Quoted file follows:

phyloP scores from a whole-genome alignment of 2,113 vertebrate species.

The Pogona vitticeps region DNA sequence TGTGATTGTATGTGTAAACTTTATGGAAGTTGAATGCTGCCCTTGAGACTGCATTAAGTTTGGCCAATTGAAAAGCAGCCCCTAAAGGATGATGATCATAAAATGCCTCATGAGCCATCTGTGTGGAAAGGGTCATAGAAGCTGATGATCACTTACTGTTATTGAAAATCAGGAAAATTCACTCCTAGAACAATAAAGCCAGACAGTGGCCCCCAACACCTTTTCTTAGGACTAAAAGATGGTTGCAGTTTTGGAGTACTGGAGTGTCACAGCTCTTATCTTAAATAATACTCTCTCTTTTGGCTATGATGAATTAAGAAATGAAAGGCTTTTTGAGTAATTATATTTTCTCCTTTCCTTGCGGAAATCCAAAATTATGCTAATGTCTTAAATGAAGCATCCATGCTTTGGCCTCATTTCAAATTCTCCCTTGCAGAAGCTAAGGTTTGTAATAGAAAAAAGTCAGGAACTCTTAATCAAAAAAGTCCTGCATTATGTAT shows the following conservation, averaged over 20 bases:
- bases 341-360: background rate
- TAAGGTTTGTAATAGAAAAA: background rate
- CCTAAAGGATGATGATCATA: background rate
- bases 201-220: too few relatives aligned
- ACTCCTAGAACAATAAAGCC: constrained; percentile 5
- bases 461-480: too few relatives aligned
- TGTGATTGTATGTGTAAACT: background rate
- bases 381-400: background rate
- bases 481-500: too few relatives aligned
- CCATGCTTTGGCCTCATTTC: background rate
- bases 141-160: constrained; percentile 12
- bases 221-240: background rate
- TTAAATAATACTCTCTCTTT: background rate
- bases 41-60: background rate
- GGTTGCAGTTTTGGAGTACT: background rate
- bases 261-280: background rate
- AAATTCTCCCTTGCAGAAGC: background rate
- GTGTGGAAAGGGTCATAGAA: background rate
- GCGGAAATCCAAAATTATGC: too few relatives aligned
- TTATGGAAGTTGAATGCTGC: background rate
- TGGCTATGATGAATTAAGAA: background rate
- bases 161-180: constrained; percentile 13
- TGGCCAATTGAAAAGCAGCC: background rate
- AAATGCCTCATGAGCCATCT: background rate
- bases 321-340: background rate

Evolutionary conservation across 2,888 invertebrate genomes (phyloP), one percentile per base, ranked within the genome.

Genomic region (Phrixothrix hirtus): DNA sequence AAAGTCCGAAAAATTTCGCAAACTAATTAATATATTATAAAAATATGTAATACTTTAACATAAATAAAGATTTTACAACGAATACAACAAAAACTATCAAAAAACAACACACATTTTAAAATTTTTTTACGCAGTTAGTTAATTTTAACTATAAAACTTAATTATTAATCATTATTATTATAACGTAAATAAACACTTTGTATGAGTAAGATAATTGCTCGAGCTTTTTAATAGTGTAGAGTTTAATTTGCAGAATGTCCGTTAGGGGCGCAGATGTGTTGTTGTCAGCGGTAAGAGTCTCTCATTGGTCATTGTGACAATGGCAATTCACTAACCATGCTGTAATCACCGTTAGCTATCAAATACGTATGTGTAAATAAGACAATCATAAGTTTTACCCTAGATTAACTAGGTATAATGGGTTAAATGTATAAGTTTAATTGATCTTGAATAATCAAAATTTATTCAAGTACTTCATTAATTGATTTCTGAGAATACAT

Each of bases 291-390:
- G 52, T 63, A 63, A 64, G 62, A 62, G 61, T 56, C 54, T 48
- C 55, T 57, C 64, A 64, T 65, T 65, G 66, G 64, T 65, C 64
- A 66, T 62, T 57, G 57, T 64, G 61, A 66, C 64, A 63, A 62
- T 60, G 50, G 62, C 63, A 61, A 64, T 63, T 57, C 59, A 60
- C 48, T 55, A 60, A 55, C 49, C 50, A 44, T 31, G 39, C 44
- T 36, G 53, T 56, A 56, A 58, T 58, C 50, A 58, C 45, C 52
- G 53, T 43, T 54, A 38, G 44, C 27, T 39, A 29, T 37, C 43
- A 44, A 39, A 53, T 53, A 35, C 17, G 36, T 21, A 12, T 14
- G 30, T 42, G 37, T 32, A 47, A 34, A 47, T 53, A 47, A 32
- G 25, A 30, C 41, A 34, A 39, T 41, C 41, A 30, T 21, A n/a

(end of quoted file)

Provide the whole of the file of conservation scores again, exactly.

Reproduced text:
phyloP scores from a whole-genome alignment of 2,113 vertebrate species.

The Pogona vitticeps region DNA sequence TGTGATTGTATGTGTAAACTTTATGGAAGTTGAATGCTGCCCTTGAGACTGCATTAAGTTTGGCCAATTGAAAAGCAGCCCCTAAAGGATGATGATCATAAAATGCCTCATGAGCCATCTGTGTGGAAAGGGTCATAGAAGCTGATGATCACTTACTGTTATTGAAAATCAGGAAAATTCACTCCTAGAACAATAAAGCCAGACAGTGGCCCCCAACACCTTTTCTTAGGACTAAAAGATGGTTGCAGTTTTGGAGTACTGGAGTGTCACAGCTCTTATCTTAAATAATACTCTCTCTTTTGGCTATGATGAATTAAGAAATGAAAGGCTTTTTGAGTAATTATATTTTCTCCTTTCCTTGCGGAAATCCAAAATTATGCTAATGTCTTAAATGAAGCATCCATGCTTTGGCCTCATTTCAAATTCTCCCTTGCAGAAGCTAAGGTTTGTAATAGAAAAAAGTCAGGAACTCTTAATCAAAAAAGTCCTGCATTATGTAT shows the following conservation, averaged over 20 bases:
- bases 341-360: background rate
- TAAGGTTTGTAATAGAAAAA: background rate
- CCTAAAGGATGATGATCATA: background rate
- bases 201-220: too few relatives aligned
- ACTCCTAGAACAATAAAGCC: constrained; percentile 5
- bases 461-480: too few relatives aligned
- TGTGATTGTATGTGTAAACT: background rate
- bases 381-400: background rate
- bases 481-500: too few relatives aligned
- CCATGCTTTGGCCTCATTTC: background rate
- bases 141-160: constrained; percentile 12
- bases 221-240: background rate
- TTAAATAATACTCTCTCTTT: background rate
- bases 41-60: background rate
- GGTTGCAGTTTTGGAGTACT: background rate
- bases 261-280: background rate
- AAATTCTCCCTTGCAGAAGC: background rate
- GTGTGGAAAGGGTCATAGAA: background rate
- GCGGAAATCCAAAATTATGC: too few relatives aligned
- TTATGGAAGTTGAATGCTGC: background rate
- TGGCTATGATGAATTAAGAA: background rate
- bases 161-180: constrained; percentile 13
- TGGCCAATTGAAAAGCAGCC: background rate
- AAATGCCTCATGAGCCATCT: background rate
- bases 321-340: background rate

Evolutionary conservation across 2,888 invertebrate genomes (phyloP), one percentile per base, ranked within the genome.

Genomic region (Phrixothrix hirtus): DNA sequence AAAGTCCGAAAAATTTCGCAAACTAATTAATATATTATAAAAATATGTAATACTTTAACATAAATAAAGATTTTACAACGAATACAACAAAAACTATCAAAAAACAACACACATTTTAAAATTTTTTTACGCAGTTAGTTAATTTTAACTATAAAACTTAATTATTAATCATTATTATTATAACGTAAATAAACACTTTGTATGAGTAAGATAATTGCTCGAGCTTTTTAATAGTGTAGAGTTTAATTTGCAGAATGTCCGTTAGGGGCGCAGATGTGTTGTTGTCAGCGGTAAGAGTCTCTCATTGGTCATTGTGACAATGGCAATTCACTAACCATGCTGTAATCACCGTTAGCTATCAAATACGTATGTGTAAATAAGACAATCATAAGTTTTACCCTAGATTAACTAGGTATAATGGGTTAAATGTATAAGTTTAATTGATCTTGAATAATCAAAATTTATTCAAGTACTTCATTAATTGATTTCTGAGAATACAT

Each of bases 291-390:
- G 52, T 63, A 63, A 64, G 62, A 62, G 61, T 56, C 54, T 48
- C 55, T 57, C 64, A 64, T 65, T 65, G 66, G 64, T 65, C 64
- A 66, T 62, T 57, G 57, T 64, G 61, A 66, C 64, A 63, A 62
- T 60, G 50, G 62, C 63, A 61, A 64, T 63, T 57, C 59, A 60
- C 48, T 55, A 60, A 55, C 49, C 50, A 44, T 31, G 39, C 44
- T 36, G 53, T 56, A 56, A 58, T 58, C 50, A 58, C 45, C 52
- G 53, T 43, T 54, A 38, G 44, C 27, T 39, A 29, T 37, C 43
- A 44, A 39, A 53, T 53, A 35, C 17, G 36, T 21, A 12, T 14
- G 30, T 42, G 37, T 32, A 47, A 34, A 47, T 53, A 47, A 32
- G 25, A 30, C 41, A 34, A 39, T 41, C 41, A 30, T 21, A n/a